Focal and differential therapy represent an approach to improve the therapeutic ratio of prostate cancer treatments. This concept is a shift from treating the whole gland to intensely treating the portion of the gland that contains significant tumor. However, there are many challenges in the move towards focal approaches. Defining which patients are suitable candidates for focal therapy approaches is an area of significant controversy, and it is likely that additional data from imaging or det...

  15. Low Reactive Level Laser Therapy for Mesenchymal Stromal Cells Therapies

    OpenAIRE

    Toshihiro Kushibiki; Takeshi Hirasawa; Shinpei Okawa; Miya Ishihara

    2015-01-01

    Low reactive level laser therapy (LLLT) is mainly focused on the activation of intracellular or extracellular chromophore and the initiation of cellular signaling by using low power lasers. Over the past forty years, it was realized that the laser therapy had the potential to improve wound healing and reduce pain and inflammation. In recent years, the term LLLT has become widely recognized in the field of regenerative medicine. In this review, we will describe the mechanisms of action of LLLT...

  16. Gestalt therapy and cognitive therapy--contrasts or complementarities?

    Science.gov (United States)

    Tønnesvang, Jan; Sommer, Ulla; Hammink, James; Sonne, Mikael

    2010-12-01

    The article investigates the relationship between crucial concepts and understandings in gestalt therapy and cognitive therapy aiming at discussing if and how they can be mutually enriching when considered as complementary parts in a more encompassing integrative therapeutic approach. It is argued that gestalt therapy, defined as a field-theoretical approach to the study of gestalt formation process, can complement the schema-based understanding and practice in cognitive therapy. The clinical benefits from a complementary view of the two approaches will be a wider scope of awareness toward individual and contextual aspects of therapeutic change processes, toward different levels of memory involved in these processes, and toward the relationship between basic needs, sensation and cognition in therapeutic work. Further, a dialogue between the two approaches will pave the way for addressing the connection between fundamental awareness work in gestalt therapy and the tendency within cognitive therapy toward incorporating mindfulness as a therapeutic tool. In the conclusion of the article, additional complementary points between the two approaches are outlined. PMID:21198245

  17. Radiation Therapy for Breast Cancer

    Science.gov (United States)

    ... therapy. Ask your doctor for more information. For women undergoing reconstruction, post- mastectomy radiation may affect your options for reconstruction or the cosmetic outcome. Discuss with your surgeon and radiation oncologist ...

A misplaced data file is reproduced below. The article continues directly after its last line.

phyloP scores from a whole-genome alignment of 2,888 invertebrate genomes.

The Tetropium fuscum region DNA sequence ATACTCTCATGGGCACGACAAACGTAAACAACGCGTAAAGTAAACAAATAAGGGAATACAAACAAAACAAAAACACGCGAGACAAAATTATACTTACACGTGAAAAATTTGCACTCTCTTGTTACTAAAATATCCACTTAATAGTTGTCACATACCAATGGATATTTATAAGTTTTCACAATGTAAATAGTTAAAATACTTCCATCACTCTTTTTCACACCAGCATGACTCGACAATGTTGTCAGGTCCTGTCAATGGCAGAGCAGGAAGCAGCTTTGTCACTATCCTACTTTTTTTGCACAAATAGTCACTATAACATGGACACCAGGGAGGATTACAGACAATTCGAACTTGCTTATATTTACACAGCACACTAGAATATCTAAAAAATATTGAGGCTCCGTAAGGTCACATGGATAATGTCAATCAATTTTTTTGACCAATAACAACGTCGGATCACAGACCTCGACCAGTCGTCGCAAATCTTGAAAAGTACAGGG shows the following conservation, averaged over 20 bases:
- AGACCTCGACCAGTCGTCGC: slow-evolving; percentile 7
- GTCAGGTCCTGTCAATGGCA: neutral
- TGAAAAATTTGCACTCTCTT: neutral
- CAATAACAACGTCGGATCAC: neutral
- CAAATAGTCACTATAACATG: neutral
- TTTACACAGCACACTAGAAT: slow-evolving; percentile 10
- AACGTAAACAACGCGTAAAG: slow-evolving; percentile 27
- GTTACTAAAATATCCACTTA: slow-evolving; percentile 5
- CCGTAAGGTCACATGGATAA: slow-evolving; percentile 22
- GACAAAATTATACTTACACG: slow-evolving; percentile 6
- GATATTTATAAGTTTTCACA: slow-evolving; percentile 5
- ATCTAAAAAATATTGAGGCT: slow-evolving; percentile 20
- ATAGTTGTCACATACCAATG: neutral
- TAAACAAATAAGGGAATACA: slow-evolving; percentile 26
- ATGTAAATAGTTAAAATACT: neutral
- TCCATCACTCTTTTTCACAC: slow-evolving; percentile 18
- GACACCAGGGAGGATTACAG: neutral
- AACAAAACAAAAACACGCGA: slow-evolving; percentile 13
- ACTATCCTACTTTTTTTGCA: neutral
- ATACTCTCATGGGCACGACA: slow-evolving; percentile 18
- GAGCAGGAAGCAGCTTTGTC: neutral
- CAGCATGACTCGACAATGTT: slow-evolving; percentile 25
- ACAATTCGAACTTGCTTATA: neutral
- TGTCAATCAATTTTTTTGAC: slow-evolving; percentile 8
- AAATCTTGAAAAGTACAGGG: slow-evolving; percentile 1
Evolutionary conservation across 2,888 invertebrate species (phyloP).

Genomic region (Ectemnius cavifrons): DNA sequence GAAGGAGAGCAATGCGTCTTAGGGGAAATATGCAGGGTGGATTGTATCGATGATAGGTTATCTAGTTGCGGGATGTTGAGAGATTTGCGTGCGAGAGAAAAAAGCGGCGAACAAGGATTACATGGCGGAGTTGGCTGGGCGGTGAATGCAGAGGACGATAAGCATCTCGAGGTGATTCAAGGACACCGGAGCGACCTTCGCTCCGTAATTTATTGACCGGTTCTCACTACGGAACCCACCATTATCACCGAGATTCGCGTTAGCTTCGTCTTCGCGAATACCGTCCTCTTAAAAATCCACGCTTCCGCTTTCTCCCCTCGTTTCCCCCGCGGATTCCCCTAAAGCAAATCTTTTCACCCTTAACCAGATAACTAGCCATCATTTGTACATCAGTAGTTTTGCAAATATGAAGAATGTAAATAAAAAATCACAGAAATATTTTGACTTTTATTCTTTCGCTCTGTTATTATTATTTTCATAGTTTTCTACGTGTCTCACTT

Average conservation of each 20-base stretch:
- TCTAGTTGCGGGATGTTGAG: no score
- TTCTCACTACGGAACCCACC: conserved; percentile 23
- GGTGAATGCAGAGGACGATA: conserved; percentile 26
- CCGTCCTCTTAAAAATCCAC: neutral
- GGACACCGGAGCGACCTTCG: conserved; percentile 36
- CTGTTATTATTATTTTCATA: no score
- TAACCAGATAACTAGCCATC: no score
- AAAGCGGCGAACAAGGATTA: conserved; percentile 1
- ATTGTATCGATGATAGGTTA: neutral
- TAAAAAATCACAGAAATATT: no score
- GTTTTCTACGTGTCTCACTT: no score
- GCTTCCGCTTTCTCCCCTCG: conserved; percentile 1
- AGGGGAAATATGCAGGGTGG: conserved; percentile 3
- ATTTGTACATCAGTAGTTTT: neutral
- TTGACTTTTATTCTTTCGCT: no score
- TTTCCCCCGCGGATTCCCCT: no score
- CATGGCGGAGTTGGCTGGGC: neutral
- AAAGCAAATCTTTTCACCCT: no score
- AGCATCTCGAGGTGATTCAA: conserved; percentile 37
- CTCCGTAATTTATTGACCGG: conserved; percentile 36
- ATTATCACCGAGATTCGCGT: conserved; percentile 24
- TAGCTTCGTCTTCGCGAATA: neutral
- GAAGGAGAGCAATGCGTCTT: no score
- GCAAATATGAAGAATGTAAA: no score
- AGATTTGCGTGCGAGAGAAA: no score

18. Gene Therapy for Parkinson's Disease

    Directory of Open Access Journals (Sweden)

    Rachel Denyer

    2012-01-01

    Full Text Available Current pharmacological and surgical treatments for Parkinson's disease offer symptomatic improvements to those suffering from this incurable degenerative neurological disorder, but none of these has convincingly shown effects on disease progression. Novel approaches based on gene therapy have several potential advantages over conventional treatment modalities. These could be used to provide more consistent dopamine supplementation, potentially providing superior symptomatic relief with fewer side effects. More radically, gene therapy could be used to correct the imbalances in basal ganglia circuitry associated with the symptoms of Parkinson's disease, or to preserve or restore dopaminergic neurons lost during the disease process itself. The latter neuroprotective approach is the most exciting, as it could theoretically be disease modifying rather than simply symptom alleviating. Gene therapy agents using these approaches are currently making the transition from the laboratory to the bedside. This paper summarises the theoretical approaches to gene therapy for Parkinson's disease and the findings of clinical trials in this rapidly changing field.

  19. Behavior therapy: a clinical update.

    Science.gov (United States)

    Black, J L; Bruce, B K

    1989-11-01

    Through refinements from research and judicious combination with other therapies, behavior therapy has become increasingly relevant in the treatment of psychiatric disorders. After outlining the four models that serve as a framework for behavior therapy (classical conditioning, operant conditioning, social learning theory, and cognitive behavior modification), the authors provide an update for clinicians on developments in the behavioral treatment of anxiety disorders, sexual disorders, depression, and schizophrenia. Most advances have been made in the treatment of anxiety disorders, including definition of variables for successful use of exposure to phobic stimuli in the treatment of phobic disorders and the use of flooding for post-traumatic stress disorder. By becoming better acquainted with cognitive and behavioral therapies, clinicians may be able to offer their patients more effective treatment options. PMID:2680882

  20. Does Psychodynamic Environmental Therapy Work?

    DEFF Research Database (Denmark)

    Nissen, Poul; Hansen, Kim Gabriel

    2007-01-01

    This article presents the first Danish prospective outcome study of psychodynamic environmental therapy of children in residential treatment with early, serious traumatisation and extential relational disturbances. The study delves beneath the surface and explores the extent to which the children...